Spring 1993 // Volume 31 // Number 1 // To The Point // 1TP4

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Victims or Architects of Change?

We need to see change as a positive force. ...we must change the image of our program from a product to a process orientation. ...it's imperative that we work differently and that we do different work.

Chuck Leifeld
President, National Association of Extension 4-H Agents
Extension Educator/CED
Washington County, Minnesota

Downsizing, specialization, clustering, re-invention-every day a new word or phrase seems to be added to the Extension vocabulary. And every day change seems to become more of a constant. I recently heard someone say that when you live in the midst of inevitable change, the choice is to be its victim or its architect. Our greatest challenge, as 4-H agents, is to become that architect. We need to see change as a positive force in our organization and seek the opportunities that change will provide.

At our annual Extension conference, Bernard Jones, chair of ECOP, said that Extension must move from its service orientation to an educational focus. For 4-H, I believe that means we must change the image of our program from a product to a process orientation. This change must occur internally as well as externally. 4-H is too often viewed as a product-a club, an event, an exhibit, a project-rather than a process helping youth practice life skills that will help them build relationships and develop their communities. The perception that 4-H agents manage some product is a real barrier as we try to build coalitions to address the issues of youth at risk. This same perception creates problems with "traditional audiences" who view the change in program emphasis as abandonment of our heritage and their right. We need to "re-invent" the concept that our Extension mission isn't one dimensional, but rather to identify and address societal issues.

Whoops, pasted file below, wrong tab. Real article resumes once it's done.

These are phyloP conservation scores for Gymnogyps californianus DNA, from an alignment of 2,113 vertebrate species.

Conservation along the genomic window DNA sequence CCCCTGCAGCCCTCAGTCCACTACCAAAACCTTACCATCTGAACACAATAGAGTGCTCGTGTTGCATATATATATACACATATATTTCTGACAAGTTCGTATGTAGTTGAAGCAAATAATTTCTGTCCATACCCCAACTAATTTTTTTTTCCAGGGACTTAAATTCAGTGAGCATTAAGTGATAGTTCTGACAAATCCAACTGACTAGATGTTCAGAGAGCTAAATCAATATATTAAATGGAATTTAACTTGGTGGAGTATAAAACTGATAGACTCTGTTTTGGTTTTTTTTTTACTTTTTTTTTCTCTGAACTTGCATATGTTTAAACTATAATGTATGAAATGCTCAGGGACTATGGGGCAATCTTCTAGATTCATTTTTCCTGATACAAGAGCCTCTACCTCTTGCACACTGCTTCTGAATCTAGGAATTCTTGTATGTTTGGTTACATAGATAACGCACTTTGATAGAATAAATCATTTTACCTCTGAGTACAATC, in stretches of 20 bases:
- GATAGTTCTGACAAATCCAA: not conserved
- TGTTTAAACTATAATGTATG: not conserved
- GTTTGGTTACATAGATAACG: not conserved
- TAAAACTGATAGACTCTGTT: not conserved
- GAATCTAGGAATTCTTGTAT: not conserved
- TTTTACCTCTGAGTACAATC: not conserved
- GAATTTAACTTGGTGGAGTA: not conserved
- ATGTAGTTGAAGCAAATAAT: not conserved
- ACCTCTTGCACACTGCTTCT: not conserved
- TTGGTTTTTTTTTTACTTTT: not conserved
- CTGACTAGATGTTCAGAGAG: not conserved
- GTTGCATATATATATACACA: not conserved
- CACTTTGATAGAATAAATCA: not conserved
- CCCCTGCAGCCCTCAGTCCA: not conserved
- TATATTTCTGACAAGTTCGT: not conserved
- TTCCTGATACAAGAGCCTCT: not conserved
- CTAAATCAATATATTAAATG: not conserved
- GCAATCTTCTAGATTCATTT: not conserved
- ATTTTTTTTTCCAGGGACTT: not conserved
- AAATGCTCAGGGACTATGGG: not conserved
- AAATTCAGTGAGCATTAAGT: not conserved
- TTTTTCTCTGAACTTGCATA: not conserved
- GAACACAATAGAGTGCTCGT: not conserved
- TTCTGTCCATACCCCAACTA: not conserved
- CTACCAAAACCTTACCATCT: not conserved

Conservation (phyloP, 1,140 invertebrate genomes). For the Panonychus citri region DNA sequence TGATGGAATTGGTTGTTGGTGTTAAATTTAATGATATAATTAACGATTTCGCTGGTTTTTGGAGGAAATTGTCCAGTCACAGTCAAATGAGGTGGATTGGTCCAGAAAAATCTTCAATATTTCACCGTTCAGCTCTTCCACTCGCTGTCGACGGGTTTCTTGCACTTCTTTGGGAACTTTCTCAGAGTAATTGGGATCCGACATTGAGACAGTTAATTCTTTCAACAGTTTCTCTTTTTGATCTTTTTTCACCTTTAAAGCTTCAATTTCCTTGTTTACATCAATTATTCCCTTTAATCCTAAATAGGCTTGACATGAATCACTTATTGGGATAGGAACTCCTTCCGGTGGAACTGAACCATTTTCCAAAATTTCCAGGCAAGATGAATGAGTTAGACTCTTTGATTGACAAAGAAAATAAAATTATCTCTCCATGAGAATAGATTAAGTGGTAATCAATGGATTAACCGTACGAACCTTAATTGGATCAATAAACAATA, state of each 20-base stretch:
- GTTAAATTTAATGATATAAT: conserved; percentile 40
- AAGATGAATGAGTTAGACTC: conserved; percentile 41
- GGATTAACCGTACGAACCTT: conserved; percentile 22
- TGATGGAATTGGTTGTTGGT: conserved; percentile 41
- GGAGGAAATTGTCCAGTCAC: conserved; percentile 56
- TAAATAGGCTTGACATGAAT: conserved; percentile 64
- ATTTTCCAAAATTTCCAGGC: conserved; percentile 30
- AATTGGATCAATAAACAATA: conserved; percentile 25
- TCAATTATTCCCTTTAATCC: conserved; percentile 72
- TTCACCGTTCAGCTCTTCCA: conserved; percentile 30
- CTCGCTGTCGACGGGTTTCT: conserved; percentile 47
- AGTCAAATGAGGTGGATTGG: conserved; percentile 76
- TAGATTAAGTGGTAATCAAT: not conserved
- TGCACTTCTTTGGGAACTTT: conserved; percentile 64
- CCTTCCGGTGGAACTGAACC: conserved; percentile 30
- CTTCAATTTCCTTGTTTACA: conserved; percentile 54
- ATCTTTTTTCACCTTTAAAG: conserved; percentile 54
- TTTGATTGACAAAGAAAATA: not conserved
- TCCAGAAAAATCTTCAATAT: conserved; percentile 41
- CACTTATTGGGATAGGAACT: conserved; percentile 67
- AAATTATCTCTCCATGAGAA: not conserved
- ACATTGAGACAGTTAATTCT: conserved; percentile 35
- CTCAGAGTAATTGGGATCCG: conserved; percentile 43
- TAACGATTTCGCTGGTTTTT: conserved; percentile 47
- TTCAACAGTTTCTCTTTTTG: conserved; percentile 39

Downsizing presents both the challenge and the opportunity to begin this change process. With reduced resources, it's imperative that we work differently and that we do different work. Greater use of volunteers and youth in leadership roles in the traditional program and in new arenas will allow us to reach out to a larger and more diverse audience. The opportunity to build community coalitions is tremendous-downsizing isn't unique to Extension. The involvement of other players to develop and implement programs assures that all levels of the issue will be addressed. And, has there ever been a better time to "sunset" programs-to involve clientele and critically evaluate what we do and what needs to be done?

Agent specialization and clustering support these changes by providing frameworks in which the 4-H agent can become a specialist and have an arena in which to practice that specialization. Changes must promote the educational focus of 4-H and alter the image of the 4-H agent from a program manager to an Extension educator-an individual with a specific knowledge base and the critical skills to address and have an impact on the issues of today's youth.

We stand at a critical time; the need for our expertise, our resources, is great. We're part of a national network, an educational organization with a demonstrated ability to respond. Our challenge is clear, our opportunity is now. We can't allow ourselves to become the victim of change, we must be the architect.